Docker Enterprise Edition: Is it ready for the enterprise … and is the enterprise ready for it?

The most popular container engine in the enterprise just made a lot of waves with its announcement to go corporate. Following in the footsteps of RedHat, Ubuntu, and the like, Docker has announced their Enterprise (Paid) Edition. A lot of people from the open-source community have probably been caught off-guard here, and though Docker’s story is “nothing has changed,” there have been mixed reactions. With regards to updates in particular, the folks at Docker say they were getting mixed feedback. While some felt the update process wasn’t fast enough, others felt it needed to slow down a bit.

docker enterprise edition

With that in mind, Docker has released two versions for the Community (Free) Edition, one called “Edge,” which updates every month, and another that updates quarterly. The EE version will also update quarterly with a year’s worth of support. The need for an enterprise edition has obviously also risen from the amount of criticism Docker receives every time they add more features or try to promote any of their own services. With the new distinction between CE and EE versions, they are now free to add anything they like while leaving the community version untouched.

Docker certification

Another thing Docker seems to be emphasizing here with the Enterprise Edition is certification. Docker seems to be going out of its way to point out that everything “certified” by them is somehow enterprise-worthy as opposed to the open source “noncertified” version. This could be an attempt to milk a dead cow, especially since the enterprise has been doing just fine with Docker and containers without any certification.

docker enterprise edition

Notwithstanding that apart from the actual Docker Engine, the enterprise, as a majority, has rejected most of Docker’s related offerings and have chosen to go with third-party software instead (like Kubernetes).

The community and the enterprise

When any company launches its own supported version of an OSS distribution, the fear is always that consistency in environment may be lost. One version won’t be able to keep up with the other, or the other way around. Docker has mentioned backward compatibility being a priority here, and is stressing that the average developer will not be affected. Since one of the main selling points of Docker containers is that you can run them consistently in any environment, it will be interesting to see how the two versions develop from here.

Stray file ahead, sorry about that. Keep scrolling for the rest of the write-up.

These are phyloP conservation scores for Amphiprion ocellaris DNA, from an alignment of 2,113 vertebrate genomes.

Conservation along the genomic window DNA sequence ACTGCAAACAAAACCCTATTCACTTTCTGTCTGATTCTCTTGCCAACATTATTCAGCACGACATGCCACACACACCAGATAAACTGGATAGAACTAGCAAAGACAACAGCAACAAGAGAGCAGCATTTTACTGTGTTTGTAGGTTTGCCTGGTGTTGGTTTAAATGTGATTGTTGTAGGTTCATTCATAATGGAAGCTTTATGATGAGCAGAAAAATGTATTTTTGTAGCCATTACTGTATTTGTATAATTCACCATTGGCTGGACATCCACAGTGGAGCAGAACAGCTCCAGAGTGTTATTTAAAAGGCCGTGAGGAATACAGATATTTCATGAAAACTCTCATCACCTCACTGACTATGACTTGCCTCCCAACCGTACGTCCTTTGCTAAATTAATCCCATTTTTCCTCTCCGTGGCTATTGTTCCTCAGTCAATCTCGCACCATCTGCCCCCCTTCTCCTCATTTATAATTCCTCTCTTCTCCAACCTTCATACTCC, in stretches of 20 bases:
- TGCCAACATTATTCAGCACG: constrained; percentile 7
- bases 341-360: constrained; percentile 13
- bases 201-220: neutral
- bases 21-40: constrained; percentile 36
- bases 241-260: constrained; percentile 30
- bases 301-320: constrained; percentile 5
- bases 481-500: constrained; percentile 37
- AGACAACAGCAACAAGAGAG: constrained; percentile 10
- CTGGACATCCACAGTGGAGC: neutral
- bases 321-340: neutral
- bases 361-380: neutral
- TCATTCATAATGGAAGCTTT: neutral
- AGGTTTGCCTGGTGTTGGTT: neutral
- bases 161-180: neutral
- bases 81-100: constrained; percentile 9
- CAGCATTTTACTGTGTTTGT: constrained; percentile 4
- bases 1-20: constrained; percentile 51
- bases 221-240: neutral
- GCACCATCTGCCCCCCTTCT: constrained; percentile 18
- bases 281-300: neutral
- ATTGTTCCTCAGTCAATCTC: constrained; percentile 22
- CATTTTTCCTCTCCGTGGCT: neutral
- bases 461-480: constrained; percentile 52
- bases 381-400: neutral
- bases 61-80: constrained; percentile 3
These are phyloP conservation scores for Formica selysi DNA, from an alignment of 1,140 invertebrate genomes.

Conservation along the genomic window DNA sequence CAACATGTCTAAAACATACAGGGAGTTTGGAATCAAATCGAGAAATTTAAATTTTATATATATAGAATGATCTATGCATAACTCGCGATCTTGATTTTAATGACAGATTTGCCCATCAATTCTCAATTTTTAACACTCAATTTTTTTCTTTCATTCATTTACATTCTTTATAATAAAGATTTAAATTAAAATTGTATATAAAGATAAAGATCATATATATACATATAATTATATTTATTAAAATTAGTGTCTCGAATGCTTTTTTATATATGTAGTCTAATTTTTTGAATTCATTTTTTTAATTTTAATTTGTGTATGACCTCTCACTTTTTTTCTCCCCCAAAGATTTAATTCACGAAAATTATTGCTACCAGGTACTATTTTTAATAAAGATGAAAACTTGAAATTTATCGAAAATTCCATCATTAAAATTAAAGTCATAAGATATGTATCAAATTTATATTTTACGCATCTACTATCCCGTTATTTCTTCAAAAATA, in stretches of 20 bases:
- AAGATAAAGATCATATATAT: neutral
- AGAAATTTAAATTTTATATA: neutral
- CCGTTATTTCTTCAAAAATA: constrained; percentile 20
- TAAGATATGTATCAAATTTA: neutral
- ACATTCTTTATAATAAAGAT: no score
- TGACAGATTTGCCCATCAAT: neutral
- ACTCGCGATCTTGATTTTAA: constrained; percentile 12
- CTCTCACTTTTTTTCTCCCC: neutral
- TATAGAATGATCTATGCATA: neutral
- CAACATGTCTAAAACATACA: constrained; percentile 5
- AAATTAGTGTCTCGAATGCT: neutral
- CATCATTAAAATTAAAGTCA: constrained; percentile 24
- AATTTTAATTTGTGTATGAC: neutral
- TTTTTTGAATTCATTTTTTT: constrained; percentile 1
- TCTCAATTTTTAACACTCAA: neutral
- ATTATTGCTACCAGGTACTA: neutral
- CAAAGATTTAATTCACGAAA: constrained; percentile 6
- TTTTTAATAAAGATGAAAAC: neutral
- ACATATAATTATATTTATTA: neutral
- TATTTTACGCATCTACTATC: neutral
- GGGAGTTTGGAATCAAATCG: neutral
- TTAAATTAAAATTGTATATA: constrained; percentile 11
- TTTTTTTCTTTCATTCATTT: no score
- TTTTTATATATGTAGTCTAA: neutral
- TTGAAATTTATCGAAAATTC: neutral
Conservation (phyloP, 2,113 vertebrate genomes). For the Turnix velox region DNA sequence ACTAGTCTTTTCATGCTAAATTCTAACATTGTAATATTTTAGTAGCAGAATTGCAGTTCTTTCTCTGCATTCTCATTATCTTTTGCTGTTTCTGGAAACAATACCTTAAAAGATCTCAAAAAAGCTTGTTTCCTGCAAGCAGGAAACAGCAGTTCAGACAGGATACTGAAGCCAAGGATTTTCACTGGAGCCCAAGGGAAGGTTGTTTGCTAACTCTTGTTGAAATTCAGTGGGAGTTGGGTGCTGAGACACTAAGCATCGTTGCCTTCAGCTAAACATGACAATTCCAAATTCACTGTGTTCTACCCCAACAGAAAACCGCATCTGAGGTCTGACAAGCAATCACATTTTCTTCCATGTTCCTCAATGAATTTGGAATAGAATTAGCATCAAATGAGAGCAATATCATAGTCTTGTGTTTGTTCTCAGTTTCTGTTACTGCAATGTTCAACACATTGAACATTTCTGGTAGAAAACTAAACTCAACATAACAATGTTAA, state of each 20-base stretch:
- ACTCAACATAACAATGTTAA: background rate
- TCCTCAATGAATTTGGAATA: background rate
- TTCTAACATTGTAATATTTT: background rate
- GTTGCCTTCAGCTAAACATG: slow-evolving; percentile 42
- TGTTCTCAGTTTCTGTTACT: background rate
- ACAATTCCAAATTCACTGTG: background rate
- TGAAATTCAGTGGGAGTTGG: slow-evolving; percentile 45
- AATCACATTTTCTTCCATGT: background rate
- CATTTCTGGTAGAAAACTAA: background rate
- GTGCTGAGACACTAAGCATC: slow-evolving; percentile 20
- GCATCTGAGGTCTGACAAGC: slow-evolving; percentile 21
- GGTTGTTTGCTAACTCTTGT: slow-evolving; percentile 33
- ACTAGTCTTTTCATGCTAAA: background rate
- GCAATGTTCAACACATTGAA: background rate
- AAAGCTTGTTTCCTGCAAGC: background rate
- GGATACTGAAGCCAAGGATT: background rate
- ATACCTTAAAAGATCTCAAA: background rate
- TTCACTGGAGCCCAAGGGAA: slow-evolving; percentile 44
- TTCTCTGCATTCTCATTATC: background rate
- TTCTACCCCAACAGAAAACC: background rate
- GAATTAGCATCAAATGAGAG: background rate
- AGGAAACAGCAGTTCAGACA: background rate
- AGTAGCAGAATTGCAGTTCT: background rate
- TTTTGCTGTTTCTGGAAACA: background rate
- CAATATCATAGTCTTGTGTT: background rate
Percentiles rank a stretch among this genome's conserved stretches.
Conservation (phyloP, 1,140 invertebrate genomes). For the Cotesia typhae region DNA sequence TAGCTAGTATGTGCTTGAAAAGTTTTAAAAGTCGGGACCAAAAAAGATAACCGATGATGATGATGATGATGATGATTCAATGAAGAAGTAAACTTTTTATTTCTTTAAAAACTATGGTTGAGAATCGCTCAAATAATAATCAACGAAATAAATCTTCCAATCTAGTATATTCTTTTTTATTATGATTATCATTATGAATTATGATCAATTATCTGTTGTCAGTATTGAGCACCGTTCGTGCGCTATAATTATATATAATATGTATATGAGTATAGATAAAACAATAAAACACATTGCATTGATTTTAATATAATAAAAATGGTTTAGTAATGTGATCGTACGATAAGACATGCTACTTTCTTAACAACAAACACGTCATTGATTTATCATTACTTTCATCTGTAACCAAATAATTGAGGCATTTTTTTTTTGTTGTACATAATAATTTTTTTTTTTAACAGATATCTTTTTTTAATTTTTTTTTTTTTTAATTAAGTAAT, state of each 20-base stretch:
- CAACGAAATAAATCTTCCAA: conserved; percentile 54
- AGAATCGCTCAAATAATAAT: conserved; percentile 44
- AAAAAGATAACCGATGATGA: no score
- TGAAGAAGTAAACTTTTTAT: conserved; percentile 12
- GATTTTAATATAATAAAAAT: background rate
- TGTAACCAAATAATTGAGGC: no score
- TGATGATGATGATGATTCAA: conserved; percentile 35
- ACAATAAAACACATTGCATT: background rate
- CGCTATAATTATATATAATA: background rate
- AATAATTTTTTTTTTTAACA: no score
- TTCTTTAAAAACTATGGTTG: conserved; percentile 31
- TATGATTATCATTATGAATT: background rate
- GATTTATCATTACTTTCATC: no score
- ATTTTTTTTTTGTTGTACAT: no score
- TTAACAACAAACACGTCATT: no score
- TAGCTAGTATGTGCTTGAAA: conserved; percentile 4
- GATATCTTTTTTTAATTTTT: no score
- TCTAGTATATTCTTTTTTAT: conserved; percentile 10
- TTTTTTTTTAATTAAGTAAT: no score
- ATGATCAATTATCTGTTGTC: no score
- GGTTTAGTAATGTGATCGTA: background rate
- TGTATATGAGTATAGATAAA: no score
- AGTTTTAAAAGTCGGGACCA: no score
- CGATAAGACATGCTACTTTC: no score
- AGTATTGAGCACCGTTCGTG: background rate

While Docker Engine has been renamed Docker Community Edition, the EE version comes with a whole lot of bells and whistles that are supposed to make it enterprise ready. The reason they’re probably calling it Enterprise Edition and risking the support of their fans by releasing a paid version is because the enterprise is bananas about containers right now. Big names like Netflix, Google, Twitter, and Facebook continually advertise their success and champion the container cause. According to Datadog, two-thirds of the companies that try Docker end up adopting it. That’s a big number and it’s still growing at such a pace that Docker itself has lost complete control of the ecosystem surrounding it.

Reclaiming lost lands

Docker EE is in essence Docker Data Center, which is Docker’s effort to claim some of the territory that should logically be theirs (the Docker ecosystem). Unfortunately, the enterprise had other plans, and the ecosystem is littered with a number of third-party tools and applications.

Docker Trusted Registry

One such territory is the registry, and though Docker Hub is one of the most popular registry services, Docker EE is looking to promote DTR (Docker Trusted Registry), its paid registry service. Registry is the most popular Docker feature, and 21 percent of the companies using Docker are using registry. A registry is basically a collection of versioned repositories where users can store and share Docker images. Though open-source registries like Docker Hub are great, not all the images in there are official and have passed through Docker’s series of best practice and security checks. Enterprises in general prefer a certain level of control over their assets and workflow, and would obviously prefer a repository that they could supervise. That’s exactly the gap Docker is looking to fill with DTR, since all images in Docker Hub cannot be verified as reliable or secure.